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  • Order Code RL33971

    Carbon Dioxide (CO2) Pipelines for CarbonSequestration: Emerging Policy Issues

    Updated January 17, 2008

    Paul W. ParfomakSpecialist in Energy and Infrastructure Policy

    Resources, Science, and Industry Division

    Peter FolgerSpecialist in Energy and Natural Resources Policy

    Resources, Science, and Industry Division

  • Carbon Dioxide (CO2) Pipelines for CarbonSequestration: Emerging Policy Issues

    Summary

    Congress is examining potential approaches to reducing manmade contributionsto global warming from U.S. sources. One approach is carbon capture andsequestration (CCS) capturing CO2 at its source (e.g., a power plant) and storingit indefinitely (e.g., underground) to avoid its release to the atmosphere. A commonrequirement among the various techniques for CCS is a dedicated pipeline networkfor transporting CO2 from capture sites to storage sites.

    In the 110th Congress, there has been considerable debate on the capture andsequestration aspects of carbon sequestration, while there has been relatively lessfocus on transportation. Nonetheless, there is increasing understanding in Congressthat a national CCS program could require the construction of a substantial networkof interstate CO2 pipelines. S. 2144 and S. 2191 would require the Secretary ofEnergy to study the feasibility of constructing and operating such a network ofpipelines. S. 2323 would require carbon sequestration projects to evaluate the mostcost-efficient ways to integrate CO2 sequestration, capture, and transportation. S.2149 would allow seven-year accelerated depreciation for qualifying CO2 pipelines.P.L. 110-140, signed by President Bush on December 19, 2007, requires theSecretary of the Interior to recommend legislation to clarify the issuance of CO2pipeline rights-of-way on public land.

    That CCS and related legislation have been more focused on the capture andstorage of CO2 than on its transportation, reflects a perception that transporting CO2via pipelines does not present a significant barrier to implementing large-scale CCS.Notwithstanding this perception, and even though regional CO2 pipeline networksalready operate in the United States for enhanced oil recovery (EOR), developing amore expansive national CO2 pipeline network for CCS could pose numerous newregulatory and economic challenges. There are important unanswered questionsabout pipeline network requirements, economic regulation, utility cost recovery,regulatory classification of CO2 itself, and pipeline safety. Furthermore, because CO2pipelines for EOR are already in use today, policy decisions affecting CO2 pipelinestake on an urgency that is, perhaps, unrecognized by many. Federal classification ofCO2 as both a commodity (by the Bureau of Land Management) and as a pollutant(by the Environmental Protection Agency) could potentially create an immediateconflict which may need to be addressed not only for the sake of future CCSimplementation, but also to ensure consistency of future CCS with CO2 pipelineoperations today.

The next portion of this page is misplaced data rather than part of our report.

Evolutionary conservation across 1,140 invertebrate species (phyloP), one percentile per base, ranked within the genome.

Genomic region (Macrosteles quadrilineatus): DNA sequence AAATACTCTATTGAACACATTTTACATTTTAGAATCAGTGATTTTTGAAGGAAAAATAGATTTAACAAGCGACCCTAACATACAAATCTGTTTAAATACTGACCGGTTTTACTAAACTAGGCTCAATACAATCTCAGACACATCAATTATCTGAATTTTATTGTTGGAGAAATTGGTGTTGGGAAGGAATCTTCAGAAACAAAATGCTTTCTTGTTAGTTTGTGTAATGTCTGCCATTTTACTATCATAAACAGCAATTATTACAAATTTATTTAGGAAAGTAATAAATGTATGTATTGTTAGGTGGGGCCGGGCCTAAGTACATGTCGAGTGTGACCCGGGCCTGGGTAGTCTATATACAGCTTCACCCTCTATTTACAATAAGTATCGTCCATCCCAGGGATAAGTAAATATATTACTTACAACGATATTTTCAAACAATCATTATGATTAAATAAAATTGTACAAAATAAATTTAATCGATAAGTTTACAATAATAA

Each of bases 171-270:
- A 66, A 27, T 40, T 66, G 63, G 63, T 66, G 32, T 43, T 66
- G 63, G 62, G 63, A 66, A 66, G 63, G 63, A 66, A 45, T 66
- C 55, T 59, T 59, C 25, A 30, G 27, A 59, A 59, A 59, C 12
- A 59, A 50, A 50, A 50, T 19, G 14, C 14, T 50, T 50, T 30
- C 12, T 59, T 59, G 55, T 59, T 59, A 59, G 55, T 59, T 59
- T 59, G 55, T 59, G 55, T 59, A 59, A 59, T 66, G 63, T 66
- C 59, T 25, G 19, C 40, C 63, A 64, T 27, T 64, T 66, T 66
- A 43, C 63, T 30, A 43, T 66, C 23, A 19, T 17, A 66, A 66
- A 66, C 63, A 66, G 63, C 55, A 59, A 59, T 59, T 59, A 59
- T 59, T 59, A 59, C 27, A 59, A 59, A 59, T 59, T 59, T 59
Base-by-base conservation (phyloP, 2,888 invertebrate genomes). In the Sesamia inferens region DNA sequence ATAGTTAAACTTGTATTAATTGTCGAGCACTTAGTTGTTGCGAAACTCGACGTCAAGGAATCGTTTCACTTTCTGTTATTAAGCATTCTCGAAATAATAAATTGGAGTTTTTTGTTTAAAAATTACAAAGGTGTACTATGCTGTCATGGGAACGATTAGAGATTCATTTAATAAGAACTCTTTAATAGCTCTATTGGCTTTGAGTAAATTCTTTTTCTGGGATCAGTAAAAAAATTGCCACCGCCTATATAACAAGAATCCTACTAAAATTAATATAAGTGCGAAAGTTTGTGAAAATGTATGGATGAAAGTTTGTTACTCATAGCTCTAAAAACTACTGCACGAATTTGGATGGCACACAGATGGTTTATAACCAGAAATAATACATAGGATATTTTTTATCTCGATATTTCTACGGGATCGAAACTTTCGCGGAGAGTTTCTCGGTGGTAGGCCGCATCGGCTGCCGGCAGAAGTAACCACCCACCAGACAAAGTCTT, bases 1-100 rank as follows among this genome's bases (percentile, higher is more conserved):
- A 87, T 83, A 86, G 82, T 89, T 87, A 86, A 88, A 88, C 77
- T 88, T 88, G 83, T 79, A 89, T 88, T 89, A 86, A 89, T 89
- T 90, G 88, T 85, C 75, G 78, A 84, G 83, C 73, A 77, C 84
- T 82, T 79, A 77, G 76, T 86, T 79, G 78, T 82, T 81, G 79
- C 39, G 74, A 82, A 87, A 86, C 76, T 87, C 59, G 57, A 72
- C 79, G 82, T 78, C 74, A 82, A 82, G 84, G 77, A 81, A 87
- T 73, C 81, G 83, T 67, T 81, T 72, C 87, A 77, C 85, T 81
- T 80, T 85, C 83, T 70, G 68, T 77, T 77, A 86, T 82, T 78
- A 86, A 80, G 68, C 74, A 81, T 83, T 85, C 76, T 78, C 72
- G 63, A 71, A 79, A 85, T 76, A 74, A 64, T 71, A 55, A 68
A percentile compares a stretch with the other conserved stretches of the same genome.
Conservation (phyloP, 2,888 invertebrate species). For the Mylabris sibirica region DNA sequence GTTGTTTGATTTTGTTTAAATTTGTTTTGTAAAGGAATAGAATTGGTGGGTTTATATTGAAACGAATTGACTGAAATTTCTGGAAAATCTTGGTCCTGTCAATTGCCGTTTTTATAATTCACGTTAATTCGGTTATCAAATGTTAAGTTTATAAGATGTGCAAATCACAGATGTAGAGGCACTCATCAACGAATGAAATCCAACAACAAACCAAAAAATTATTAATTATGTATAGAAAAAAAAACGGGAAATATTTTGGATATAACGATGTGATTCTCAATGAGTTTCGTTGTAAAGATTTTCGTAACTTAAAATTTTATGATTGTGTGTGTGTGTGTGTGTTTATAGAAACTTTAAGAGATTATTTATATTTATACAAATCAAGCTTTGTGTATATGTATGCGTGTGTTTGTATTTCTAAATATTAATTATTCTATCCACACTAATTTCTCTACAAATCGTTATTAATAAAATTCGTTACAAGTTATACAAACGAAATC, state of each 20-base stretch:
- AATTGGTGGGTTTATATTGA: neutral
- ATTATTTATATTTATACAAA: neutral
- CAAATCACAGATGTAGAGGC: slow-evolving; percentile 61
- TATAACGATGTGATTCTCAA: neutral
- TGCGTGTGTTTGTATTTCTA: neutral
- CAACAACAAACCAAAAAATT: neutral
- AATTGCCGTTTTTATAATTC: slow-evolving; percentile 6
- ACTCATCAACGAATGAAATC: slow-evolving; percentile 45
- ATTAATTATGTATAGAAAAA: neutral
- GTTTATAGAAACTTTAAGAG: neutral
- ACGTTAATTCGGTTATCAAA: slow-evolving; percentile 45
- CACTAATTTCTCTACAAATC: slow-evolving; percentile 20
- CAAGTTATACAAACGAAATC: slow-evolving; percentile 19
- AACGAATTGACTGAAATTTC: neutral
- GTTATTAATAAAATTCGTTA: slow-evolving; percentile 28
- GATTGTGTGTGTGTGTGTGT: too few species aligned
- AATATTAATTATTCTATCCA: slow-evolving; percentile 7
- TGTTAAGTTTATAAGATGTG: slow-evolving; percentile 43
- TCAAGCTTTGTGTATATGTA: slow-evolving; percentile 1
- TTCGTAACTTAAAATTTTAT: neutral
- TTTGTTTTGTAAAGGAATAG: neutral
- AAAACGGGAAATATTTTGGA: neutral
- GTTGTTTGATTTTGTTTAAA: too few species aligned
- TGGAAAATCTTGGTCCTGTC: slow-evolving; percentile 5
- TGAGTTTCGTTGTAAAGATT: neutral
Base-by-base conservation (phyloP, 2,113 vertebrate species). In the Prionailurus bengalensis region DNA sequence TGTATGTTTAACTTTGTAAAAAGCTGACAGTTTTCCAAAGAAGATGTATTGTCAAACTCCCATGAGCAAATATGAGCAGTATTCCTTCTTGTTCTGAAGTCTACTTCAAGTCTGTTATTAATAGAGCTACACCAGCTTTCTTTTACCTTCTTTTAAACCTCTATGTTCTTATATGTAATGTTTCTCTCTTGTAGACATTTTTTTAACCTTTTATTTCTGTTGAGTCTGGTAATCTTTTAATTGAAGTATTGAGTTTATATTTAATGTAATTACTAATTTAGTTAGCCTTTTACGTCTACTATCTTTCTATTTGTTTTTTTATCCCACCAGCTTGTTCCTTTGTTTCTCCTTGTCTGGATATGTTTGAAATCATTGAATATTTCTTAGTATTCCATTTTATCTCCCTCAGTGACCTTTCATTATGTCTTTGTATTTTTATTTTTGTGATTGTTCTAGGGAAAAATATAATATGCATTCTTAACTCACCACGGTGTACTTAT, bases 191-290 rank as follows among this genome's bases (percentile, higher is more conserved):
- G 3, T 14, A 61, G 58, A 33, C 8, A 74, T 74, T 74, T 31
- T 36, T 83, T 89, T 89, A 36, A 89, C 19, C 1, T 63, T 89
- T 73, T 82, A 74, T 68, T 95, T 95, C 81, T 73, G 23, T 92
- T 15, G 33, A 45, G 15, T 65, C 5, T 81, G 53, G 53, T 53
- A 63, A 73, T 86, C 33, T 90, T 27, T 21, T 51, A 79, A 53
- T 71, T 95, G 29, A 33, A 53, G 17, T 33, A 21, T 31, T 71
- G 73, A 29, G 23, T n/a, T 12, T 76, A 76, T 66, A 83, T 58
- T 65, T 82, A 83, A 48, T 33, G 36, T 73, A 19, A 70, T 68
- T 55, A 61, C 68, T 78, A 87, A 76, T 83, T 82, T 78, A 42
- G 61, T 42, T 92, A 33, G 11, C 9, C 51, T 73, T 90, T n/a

In addition to these issues, Congress may examine how CO2 pipelines fit intothe nations overall strategies for energy supply and environmental protection. Ifpolicy makers encourage continued consumption of fossil fuels under CCS, then theneed to foster the other energy options may be diminished and vice versa. Thusdecisions about CO2 pipeline infrastructure could have consequences for a broaderarray of energy and environmental policies.

  • Contents

    Introduction . . . . . . . . . . . . . . . . . . . . . . . . . . . . . . . . . . . . . . . . . . . . . . . . . . . . . . 1

    Background . . . . . . . . . . . . . . . . . . . . . . . . . . . . . . . . . . . . . . . . . . . . . . . . . . . . . . 3Carbon Capture and Sequestration . . . . . . . . . . . . . . . . . . . . . . . . . . . . . . . . . 3

    Capture . . . . . . . . . . . . . . . . . . . . . . . . . . . . . . . . . . . . . . . . . . . . . . . . . . 3Transportation . . . . . . . . . . . . . . . . . . . . . . . . . . . . . . . . . . . . . . . . . . . . 4Sequestration in Geological Formations . . . . . . . . . . . . . . . . . . . . . . . . 4

    Existing U.S. CO2 Pipelines . . . . . . . . . . . . . . . . . . . . . . . . . . . . . . . . . . . . . . 5

    Key Issues for Congress . . . . . . . . . . . . . . . . . . . . . . . . . . . . . . . . . . . . . . . . . . . . . 6CO2 Pipeline Requirements for CCS . . . . . . . . . . . . . . . . . . . . . . . . . . . . . . . 6Economic Regulation . . . . . . . . . . . . . . . . . . . . . . . . . . . . . . . . . . . . . . . . . . . 7

    Federal Jurisdiction over CO2 Pipelines . . . . . . . . . . . . . . . . . . . . . . . . 8Potential Issues Related to ICC Jurisdiction . . . . . . . . . . . . . . . . . . . . . 8Policy Implications for Rate Regulation . . . . . . . . . . . . . . . . . . . . . . . . 9Siting Authority . . . . . . . . . . . . . . . . . . . . . . . . . . . . . . . . . . . . . . . . . . 10